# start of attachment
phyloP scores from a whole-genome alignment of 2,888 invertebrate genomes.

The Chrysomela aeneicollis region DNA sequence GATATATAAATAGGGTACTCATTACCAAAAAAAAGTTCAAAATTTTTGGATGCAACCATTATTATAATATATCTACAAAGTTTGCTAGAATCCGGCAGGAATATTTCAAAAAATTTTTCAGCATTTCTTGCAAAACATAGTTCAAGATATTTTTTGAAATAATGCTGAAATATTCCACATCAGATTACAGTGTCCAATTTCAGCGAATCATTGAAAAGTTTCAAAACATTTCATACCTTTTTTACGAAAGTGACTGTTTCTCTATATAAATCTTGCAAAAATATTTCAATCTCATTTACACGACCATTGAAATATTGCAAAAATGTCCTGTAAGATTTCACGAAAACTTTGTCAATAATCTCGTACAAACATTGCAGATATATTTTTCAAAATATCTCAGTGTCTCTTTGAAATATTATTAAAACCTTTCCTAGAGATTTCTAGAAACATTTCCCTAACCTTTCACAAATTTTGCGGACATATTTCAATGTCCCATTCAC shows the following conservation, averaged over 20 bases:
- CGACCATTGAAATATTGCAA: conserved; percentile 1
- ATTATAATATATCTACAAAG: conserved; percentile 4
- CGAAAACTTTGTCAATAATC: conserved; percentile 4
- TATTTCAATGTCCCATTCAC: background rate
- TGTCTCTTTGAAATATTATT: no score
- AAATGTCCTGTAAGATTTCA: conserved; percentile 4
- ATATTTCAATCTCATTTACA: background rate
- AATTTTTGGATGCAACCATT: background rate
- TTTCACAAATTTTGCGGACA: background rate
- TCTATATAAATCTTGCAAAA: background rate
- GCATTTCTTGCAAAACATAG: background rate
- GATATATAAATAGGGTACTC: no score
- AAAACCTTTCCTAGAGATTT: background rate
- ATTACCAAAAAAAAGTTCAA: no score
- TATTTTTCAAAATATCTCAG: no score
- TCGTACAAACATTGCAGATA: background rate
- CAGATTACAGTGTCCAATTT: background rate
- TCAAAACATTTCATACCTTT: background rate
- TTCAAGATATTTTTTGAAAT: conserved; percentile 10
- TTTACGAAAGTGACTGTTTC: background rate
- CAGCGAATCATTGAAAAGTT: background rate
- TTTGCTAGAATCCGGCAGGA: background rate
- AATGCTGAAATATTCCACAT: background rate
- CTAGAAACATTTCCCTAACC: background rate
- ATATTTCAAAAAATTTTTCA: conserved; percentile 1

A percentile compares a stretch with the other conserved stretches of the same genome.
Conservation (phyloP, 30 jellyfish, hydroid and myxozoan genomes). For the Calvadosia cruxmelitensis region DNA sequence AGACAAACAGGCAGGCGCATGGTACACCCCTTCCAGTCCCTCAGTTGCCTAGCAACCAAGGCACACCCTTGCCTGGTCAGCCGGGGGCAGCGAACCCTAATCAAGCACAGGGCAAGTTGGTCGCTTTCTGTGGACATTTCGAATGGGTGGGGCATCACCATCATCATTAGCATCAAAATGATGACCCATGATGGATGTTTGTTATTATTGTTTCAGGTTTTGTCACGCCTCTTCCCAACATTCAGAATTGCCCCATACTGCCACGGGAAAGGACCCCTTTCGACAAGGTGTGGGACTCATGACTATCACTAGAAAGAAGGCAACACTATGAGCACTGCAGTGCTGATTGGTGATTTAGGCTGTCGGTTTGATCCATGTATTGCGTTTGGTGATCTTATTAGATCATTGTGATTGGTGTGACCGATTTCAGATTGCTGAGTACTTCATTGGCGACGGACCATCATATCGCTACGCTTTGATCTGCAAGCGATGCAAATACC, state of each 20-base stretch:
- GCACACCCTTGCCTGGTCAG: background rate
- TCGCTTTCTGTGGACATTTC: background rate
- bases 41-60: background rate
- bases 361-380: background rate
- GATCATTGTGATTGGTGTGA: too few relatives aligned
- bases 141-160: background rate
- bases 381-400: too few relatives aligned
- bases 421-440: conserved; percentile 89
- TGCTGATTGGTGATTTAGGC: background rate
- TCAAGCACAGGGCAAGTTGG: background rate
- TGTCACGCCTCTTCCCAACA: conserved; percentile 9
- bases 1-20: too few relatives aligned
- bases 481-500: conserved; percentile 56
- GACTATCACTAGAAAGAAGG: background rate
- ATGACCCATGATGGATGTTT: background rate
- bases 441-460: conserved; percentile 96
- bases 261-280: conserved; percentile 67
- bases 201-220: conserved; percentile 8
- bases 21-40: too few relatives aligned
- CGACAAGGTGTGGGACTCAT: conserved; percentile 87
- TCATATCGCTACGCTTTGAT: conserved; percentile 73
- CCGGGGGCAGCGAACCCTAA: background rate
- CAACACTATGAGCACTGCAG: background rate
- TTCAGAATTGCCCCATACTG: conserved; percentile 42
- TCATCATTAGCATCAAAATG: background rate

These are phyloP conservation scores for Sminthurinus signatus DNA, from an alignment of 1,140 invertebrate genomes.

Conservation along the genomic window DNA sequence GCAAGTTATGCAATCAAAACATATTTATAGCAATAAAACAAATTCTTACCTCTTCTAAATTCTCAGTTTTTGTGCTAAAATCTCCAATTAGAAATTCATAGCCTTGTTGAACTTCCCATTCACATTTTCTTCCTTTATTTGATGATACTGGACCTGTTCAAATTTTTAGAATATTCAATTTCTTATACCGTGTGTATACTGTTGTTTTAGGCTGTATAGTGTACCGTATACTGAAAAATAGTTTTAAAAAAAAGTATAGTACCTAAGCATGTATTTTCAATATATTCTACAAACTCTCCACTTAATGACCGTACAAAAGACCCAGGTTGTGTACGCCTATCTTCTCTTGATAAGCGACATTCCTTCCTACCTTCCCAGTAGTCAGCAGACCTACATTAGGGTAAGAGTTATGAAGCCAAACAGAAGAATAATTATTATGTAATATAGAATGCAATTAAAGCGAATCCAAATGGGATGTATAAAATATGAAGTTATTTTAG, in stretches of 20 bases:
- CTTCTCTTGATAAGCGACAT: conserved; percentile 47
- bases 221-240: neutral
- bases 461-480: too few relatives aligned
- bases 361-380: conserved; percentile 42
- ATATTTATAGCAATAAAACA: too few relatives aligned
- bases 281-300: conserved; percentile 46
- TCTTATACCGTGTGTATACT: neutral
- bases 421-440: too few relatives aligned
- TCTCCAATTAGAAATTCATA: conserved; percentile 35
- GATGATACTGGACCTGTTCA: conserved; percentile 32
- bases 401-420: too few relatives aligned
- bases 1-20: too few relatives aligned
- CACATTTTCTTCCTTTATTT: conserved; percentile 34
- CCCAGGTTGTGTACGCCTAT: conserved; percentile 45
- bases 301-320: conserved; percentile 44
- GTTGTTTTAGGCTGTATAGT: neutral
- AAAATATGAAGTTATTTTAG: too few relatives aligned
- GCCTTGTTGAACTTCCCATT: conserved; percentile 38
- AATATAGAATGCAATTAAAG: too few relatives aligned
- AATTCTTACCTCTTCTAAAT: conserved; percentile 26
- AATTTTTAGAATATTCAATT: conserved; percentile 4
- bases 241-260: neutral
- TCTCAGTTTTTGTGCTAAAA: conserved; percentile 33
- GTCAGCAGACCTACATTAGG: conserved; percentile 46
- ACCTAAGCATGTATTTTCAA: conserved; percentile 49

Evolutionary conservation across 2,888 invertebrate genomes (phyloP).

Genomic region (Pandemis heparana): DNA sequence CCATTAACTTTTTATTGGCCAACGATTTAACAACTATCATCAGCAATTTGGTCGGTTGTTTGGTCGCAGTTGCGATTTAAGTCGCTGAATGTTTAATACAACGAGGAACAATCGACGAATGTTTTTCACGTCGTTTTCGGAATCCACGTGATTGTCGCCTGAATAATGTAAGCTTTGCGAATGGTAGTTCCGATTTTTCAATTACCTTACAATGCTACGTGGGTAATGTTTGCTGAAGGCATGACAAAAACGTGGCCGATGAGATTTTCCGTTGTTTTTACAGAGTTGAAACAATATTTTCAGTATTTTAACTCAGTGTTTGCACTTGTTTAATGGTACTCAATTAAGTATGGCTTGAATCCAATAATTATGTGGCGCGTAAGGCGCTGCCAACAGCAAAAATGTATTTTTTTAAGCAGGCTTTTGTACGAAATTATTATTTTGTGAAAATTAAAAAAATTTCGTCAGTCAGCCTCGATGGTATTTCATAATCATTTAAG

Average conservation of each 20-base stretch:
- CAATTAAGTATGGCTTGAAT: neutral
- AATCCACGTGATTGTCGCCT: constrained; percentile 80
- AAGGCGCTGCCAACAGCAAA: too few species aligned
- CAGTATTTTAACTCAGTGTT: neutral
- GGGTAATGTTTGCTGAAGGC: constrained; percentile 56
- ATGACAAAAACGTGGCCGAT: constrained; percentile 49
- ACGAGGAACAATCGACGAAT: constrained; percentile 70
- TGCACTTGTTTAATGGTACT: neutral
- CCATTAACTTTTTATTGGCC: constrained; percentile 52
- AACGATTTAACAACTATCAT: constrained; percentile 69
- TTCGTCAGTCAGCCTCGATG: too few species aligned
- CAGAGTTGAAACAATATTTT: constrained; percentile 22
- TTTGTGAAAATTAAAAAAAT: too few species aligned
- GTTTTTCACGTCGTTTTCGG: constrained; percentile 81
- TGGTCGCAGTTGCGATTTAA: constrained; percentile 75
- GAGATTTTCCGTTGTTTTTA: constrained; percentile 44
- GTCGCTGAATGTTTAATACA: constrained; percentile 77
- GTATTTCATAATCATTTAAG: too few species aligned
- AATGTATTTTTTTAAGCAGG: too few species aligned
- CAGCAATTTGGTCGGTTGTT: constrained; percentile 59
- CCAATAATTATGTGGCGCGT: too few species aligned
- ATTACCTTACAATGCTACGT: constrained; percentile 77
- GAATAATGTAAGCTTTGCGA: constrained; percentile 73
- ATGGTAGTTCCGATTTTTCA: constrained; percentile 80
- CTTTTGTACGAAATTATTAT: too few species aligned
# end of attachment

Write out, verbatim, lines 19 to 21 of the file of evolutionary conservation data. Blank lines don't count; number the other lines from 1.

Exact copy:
- CAGATTACAGTGTCCAATTT: background rate
- TCAAAACATTTCATACCTTT: background rate
- TTCAAGATATTTTTTGAAAT: conserved; percentile 10